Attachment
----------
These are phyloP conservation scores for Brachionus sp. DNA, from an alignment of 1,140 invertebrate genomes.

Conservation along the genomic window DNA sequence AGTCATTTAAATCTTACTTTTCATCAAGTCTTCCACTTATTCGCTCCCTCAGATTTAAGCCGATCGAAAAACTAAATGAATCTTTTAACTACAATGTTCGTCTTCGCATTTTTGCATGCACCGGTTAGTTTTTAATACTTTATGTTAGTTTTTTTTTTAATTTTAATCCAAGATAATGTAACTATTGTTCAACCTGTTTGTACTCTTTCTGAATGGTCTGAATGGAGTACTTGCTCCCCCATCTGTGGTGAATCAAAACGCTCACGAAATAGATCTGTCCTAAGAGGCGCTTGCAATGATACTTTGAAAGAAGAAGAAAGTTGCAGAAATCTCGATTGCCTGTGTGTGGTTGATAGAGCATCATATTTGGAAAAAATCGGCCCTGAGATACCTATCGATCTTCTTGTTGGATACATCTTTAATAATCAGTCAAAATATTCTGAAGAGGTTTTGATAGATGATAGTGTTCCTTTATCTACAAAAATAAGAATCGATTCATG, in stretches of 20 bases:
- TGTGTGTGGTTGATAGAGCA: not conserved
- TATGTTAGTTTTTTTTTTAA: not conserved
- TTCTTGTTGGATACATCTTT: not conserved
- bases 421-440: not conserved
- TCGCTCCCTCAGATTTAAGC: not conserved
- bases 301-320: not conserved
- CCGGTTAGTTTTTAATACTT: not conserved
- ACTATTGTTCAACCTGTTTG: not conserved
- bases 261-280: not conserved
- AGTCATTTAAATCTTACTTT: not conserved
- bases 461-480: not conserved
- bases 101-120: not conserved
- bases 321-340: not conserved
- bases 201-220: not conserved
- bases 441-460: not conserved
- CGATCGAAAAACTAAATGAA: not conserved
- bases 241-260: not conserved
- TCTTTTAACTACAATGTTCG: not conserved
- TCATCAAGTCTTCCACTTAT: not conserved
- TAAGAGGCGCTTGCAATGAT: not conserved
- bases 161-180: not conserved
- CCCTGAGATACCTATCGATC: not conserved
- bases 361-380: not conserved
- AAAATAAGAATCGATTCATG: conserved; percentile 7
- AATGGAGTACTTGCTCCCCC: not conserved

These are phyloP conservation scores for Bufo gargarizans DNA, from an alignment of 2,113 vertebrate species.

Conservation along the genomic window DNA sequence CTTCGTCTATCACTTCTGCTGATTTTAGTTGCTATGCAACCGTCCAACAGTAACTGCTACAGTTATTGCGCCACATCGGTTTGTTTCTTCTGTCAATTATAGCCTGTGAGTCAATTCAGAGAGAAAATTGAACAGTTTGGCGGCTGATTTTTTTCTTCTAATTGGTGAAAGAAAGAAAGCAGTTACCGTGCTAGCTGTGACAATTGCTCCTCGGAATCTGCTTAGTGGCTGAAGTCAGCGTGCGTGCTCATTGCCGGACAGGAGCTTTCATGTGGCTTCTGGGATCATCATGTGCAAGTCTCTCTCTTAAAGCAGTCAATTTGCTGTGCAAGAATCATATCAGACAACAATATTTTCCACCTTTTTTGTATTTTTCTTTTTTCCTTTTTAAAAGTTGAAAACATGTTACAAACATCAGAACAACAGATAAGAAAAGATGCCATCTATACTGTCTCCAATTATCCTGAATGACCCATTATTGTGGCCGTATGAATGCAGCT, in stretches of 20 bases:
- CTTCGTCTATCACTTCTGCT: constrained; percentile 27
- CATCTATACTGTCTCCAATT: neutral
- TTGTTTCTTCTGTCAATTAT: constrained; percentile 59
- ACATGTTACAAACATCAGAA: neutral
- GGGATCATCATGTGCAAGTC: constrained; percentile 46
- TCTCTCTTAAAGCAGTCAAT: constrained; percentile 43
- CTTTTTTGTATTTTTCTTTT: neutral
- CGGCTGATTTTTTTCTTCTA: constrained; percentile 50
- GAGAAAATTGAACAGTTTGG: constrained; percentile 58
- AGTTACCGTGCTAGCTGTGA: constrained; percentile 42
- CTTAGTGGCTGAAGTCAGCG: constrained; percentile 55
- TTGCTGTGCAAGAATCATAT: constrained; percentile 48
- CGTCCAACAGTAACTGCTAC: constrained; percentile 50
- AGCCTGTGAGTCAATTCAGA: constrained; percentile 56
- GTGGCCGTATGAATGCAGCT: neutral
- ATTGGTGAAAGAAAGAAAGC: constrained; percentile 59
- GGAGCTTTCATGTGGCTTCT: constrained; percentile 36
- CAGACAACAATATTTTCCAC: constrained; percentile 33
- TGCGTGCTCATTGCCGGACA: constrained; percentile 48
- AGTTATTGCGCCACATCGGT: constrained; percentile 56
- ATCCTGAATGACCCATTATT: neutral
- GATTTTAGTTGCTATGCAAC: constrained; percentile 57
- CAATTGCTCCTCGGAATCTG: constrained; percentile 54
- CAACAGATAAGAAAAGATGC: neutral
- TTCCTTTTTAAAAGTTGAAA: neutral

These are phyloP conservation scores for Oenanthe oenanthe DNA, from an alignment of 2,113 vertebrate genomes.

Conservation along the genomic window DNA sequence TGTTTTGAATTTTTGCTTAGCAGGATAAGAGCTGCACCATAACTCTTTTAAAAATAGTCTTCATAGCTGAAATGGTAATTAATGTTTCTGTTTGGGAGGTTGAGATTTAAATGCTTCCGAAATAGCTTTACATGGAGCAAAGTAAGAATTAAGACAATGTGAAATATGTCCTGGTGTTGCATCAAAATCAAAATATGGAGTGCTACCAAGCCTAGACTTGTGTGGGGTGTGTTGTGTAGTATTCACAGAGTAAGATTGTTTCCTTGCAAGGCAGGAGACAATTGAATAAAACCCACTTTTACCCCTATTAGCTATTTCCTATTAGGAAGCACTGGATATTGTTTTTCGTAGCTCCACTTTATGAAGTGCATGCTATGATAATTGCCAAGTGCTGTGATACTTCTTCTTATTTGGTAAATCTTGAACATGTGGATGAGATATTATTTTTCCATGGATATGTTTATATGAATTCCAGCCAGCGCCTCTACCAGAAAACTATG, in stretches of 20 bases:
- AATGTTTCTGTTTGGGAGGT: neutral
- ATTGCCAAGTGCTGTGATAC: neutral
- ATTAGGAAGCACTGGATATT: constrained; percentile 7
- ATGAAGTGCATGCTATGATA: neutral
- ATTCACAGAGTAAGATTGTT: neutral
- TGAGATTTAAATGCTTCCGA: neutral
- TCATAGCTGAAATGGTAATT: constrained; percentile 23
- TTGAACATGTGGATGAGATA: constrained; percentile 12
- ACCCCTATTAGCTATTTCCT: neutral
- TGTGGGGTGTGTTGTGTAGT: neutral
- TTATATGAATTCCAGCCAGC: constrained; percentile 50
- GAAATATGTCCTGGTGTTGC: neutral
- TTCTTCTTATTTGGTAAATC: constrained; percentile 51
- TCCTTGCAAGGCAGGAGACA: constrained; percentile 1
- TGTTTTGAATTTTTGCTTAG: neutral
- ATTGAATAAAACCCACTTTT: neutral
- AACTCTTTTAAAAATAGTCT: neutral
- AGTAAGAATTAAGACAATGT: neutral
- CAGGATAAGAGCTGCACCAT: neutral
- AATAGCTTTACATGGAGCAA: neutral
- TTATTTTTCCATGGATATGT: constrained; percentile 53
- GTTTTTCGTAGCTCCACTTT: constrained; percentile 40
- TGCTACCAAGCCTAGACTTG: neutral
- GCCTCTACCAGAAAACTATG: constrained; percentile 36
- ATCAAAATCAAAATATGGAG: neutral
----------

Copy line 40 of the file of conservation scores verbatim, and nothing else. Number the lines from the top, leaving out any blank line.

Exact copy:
- CTTAGTGGCTGAAGTCAGCG: constrained; percentile 55